Cholesterol homeostasis failure as a unifying cause of synaptic degeneration

Russian Academy of Medical Sciences, Moskva, Moscow, Russia
Journal of the Neurological Sciences (Impact Factor: 2.47). 04/2005; 229-230:233-40. DOI: 10.1016/j.jns.2004.11.036
Source: PubMed


We previously showed that fine tuning of neural cholesterol dynamics is essential for basic synapse function, plasticity and behavior. Significant experimental evidence indicates that cholinergic function, ionotropic and metabotropic receptor machinery, excessive tau phosphorylation, the change of amyloid beta (Abeta or Abeta) biochemistry, neural oxidative stress reactions, and other features of neurodegeneration also depend on fine tuning of brain cholesterol homeostasis. This evidence suggest that (i) cholesterol homeostasis break is the unifying primary cause of sporadic and familial Alzheimer's disease (AD), neuromuscular diseases (particularly inclusion-body myositis), Niemann-Pick's type C disease and Down syndrome, and (ii) explains the overlap of neurodegenerative hallmarks across the spectrum of neurodegenerative diseases. Provided is evidence-based explanation of why extremely rare (but scientifically popular) cases of AD associated with mutations in amyloid beta protein precursor (APP) and presenilin (PS) genes, are translated into the disorder via membrane cholesterol sensitivity of APP processing by secretases and Abeta generation. The reciprocal effect of Abeta on cholesterol synthesis, cellular uptake, efflux and esterification is summarized, as well as the potential implication of such biological function for the compensatory Abeta-assisted restoration of the synaptic long-term potentiation (LTP) and resulting inability of tackling amyloid to cure AD.

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    • "It has been shown that animals fed a diet supplemented with 2% cholesterol have increased Aí µí»½ in the brain cortex and hippocampus. Furthermore, impaired brain cholesterol dynamics have been described as a potential cause of AD [19]. Despite the weight of genetic information on AD, only a few reports provide evidence on genetic-biochemical interactions that affect the risk of AD. "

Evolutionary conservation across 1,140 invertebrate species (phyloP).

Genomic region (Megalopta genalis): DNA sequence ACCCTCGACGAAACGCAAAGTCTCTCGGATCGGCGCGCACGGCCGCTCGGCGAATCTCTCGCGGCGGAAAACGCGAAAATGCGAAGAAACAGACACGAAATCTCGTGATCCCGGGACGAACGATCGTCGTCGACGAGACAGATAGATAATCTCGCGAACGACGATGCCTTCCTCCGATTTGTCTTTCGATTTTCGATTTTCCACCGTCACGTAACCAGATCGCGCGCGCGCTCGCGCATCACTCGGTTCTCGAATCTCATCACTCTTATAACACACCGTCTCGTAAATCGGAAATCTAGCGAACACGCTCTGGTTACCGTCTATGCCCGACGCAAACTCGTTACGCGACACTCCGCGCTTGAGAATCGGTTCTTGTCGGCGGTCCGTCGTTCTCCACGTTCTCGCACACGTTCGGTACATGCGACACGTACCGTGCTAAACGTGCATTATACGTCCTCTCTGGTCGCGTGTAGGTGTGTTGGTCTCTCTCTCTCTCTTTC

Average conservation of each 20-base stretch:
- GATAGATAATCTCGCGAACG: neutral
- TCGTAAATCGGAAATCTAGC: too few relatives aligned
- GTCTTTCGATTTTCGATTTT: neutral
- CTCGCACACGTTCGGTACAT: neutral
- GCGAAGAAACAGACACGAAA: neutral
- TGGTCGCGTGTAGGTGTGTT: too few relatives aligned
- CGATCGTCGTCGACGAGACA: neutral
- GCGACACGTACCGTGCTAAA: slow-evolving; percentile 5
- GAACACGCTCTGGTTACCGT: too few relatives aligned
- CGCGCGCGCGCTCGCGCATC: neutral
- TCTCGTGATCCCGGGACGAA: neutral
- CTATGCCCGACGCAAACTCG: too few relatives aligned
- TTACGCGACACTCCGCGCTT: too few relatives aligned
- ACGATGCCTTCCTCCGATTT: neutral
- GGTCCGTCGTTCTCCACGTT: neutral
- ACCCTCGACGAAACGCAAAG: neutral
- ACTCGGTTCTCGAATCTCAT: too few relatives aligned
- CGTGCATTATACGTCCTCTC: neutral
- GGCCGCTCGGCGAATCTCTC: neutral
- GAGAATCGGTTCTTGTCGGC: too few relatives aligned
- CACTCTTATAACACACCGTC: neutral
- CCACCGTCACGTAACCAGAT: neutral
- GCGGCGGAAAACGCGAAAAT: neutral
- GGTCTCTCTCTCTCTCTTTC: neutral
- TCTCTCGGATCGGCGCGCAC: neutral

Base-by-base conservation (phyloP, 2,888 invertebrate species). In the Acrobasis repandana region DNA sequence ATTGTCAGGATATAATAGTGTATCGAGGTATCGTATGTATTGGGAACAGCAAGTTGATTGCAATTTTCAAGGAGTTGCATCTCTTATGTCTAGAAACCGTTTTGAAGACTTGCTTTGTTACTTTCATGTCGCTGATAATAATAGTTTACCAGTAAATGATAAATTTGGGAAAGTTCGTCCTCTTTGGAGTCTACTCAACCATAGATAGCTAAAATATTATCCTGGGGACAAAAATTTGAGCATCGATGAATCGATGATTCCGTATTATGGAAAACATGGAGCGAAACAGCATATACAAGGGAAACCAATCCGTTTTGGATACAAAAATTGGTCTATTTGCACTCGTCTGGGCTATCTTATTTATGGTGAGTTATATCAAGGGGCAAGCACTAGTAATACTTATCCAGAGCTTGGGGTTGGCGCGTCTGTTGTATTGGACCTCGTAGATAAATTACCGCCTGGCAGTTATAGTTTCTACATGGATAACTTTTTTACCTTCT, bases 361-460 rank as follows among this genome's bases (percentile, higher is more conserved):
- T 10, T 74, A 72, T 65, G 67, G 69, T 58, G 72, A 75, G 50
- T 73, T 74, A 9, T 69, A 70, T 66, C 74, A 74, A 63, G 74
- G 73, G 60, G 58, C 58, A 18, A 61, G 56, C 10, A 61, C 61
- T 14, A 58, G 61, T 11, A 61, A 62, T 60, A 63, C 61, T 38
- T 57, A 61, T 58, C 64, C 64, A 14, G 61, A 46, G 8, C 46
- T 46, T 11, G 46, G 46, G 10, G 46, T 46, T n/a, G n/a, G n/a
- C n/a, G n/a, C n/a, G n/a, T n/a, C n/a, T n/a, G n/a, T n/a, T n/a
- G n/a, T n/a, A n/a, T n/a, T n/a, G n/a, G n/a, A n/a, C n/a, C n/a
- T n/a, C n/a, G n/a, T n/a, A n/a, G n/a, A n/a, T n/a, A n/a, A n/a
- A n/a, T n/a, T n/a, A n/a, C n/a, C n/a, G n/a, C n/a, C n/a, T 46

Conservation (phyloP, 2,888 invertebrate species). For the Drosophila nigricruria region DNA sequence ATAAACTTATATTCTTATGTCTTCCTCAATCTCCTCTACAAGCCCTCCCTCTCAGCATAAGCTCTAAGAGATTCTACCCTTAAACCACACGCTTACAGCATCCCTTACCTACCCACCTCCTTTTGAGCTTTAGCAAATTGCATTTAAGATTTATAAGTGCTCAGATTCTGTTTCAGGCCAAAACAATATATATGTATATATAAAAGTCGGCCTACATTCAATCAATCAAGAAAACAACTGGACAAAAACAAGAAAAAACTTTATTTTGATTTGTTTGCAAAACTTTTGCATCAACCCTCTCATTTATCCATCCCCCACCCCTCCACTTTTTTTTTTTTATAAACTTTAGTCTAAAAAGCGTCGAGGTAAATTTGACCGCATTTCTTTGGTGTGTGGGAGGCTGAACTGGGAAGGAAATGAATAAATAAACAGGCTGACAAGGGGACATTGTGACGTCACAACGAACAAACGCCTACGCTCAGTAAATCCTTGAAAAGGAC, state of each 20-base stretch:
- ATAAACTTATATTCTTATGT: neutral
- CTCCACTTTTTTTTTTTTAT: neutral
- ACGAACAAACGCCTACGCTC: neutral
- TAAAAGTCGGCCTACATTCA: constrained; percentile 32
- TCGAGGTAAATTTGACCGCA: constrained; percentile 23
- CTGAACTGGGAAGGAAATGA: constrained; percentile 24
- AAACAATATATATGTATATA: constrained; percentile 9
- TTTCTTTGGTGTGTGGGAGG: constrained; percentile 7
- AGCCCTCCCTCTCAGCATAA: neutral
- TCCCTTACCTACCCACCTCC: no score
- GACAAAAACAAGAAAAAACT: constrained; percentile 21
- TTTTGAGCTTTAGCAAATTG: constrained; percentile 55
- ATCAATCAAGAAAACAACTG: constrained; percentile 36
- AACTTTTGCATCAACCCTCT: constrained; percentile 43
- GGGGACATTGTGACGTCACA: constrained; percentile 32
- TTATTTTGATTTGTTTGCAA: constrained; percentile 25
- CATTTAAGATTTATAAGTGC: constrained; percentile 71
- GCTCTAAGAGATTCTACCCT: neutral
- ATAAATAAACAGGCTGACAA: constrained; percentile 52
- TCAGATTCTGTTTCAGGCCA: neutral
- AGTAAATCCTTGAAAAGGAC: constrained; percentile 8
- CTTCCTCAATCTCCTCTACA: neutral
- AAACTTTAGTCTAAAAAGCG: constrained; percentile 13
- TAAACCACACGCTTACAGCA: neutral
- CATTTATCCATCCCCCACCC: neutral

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    • "However, neuronal cells seem to generate greater amounts of Aβ than other cell types [16], indicating that the Aβ peptide might play an important role in the normal physiology of the CNS. There is a notion that Aβ might serve as an essential synaptic protein in synaptic structural-functional plasticity underlying learning and memory, an idea supported by the increased long-term potentiation mediated by Aβ40 (LTP) [18]. Therefore, the neuropathological events occurring in individuals with AD likely result from the toxicity of amyloid oligomers and fibrils, which are the aggregated forms of Aβ, rather than from its monomeric form. "
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    • "Cholesterol is required for synapse and dendrite formation [4] [5], and for axonal guidance [6]. Cholesterol depletion leads to synaptic and dendritic spine degeneration, failed neurotransmission, and decreased synaptic plasticity [7]. Cholesterol is a pivotal constituent of cell membranes, steroid hormones, and for the function of the hedgehog protein [8]. "
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